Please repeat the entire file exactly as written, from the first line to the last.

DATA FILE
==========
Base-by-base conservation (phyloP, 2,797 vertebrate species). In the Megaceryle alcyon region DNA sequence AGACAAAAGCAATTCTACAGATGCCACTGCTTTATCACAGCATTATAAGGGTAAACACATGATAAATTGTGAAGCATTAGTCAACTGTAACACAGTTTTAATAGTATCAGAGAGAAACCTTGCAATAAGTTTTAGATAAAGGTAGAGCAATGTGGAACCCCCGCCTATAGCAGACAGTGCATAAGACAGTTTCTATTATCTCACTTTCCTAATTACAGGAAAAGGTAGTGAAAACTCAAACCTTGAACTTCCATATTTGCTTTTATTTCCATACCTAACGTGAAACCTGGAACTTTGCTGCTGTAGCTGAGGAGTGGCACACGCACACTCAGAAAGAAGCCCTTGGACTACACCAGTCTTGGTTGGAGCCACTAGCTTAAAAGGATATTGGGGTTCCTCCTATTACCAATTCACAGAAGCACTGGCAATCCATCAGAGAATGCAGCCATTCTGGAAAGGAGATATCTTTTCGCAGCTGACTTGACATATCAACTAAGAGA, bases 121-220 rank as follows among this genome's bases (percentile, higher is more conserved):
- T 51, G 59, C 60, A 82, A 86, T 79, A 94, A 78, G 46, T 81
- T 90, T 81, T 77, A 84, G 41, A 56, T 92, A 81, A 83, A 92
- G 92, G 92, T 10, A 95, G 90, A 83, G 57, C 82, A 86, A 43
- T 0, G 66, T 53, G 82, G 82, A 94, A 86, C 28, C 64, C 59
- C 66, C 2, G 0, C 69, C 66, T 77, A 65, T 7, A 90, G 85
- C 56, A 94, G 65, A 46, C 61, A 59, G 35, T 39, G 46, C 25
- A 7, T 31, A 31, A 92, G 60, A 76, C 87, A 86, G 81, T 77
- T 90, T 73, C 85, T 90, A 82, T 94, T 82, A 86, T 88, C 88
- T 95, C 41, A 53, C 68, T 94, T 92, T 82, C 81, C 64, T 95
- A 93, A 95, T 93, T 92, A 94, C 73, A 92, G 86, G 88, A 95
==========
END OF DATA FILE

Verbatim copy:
Base-by-base conservation (phyloP, 2,797 vertebrate species). In the Megaceryle alcyon region DNA sequence AGACAAAAGCAATTCTACAGATGCCACTGCTTTATCACAGCATTATAAGGGTAAACACATGATAAATTGTGAAGCATTAGTCAACTGTAACACAGTTTTAATAGTATCAGAGAGAAACCTTGCAATAAGTTTTAGATAAAGGTAGAGCAATGTGGAACCCCCGCCTATAGCAGACAGTGCATAAGACAGTTTCTATTATCTCACTTTCCTAATTACAGGAAAAGGTAGTGAAAACTCAAACCTTGAACTTCCATATTTGCTTTTATTTCCATACCTAACGTGAAACCTGGAACTTTGCTGCTGTAGCTGAGGAGTGGCACACGCACACTCAGAAAGAAGCCCTTGGACTACACCAGTCTTGGTTGGAGCCACTAGCTTAAAAGGATATTGGGGTTCCTCCTATTACCAATTCACAGAAGCACTGGCAATCCATCAGAGAATGCAGCCATTCTGGAAAGGAGATATCTTTTCGCAGCTGACTTGACATATCAACTAAGAGA, bases 121-220 rank as follows among this genome's bases (percentile, higher is more conserved):
- T 51, G 59, C 60, A 82, A 86, T 79, A 94, A 78, G 46, T 81
- T 90, T 81, T 77, A 84, G 41, A 56, T 92, A 81, A 83, A 92
- G 92, G 92, T 10, A 95, G 90, A 83, G 57, C 82, A 86, A 43
- T 0, G 66, T 53, G 82, G 82, A 94, A 86, C 28, C 64, C 59
- C 66, C 2, G 0, C 69, C 66, T 77, A 65, T 7, A 90, G 85
- C 56, A 94, G 65, A 46, C 61, A 59, G 35, T 39, G 46, C 25
- A 7, T 31, A 31, A 92, G 60, A 76, C 87, A 86, G 81, T 77
- T 90, T 73, C 85, T 90, A 82, T 94, T 82, A 86, T 88, C 88
- T 95, C 41, A 53, C 68, T 94, T 92, T 82, C 81, C 64, T 95
- A 93, A 95, T 93, T 92, A 94, C 73, A 92, G 86, G 88, A 95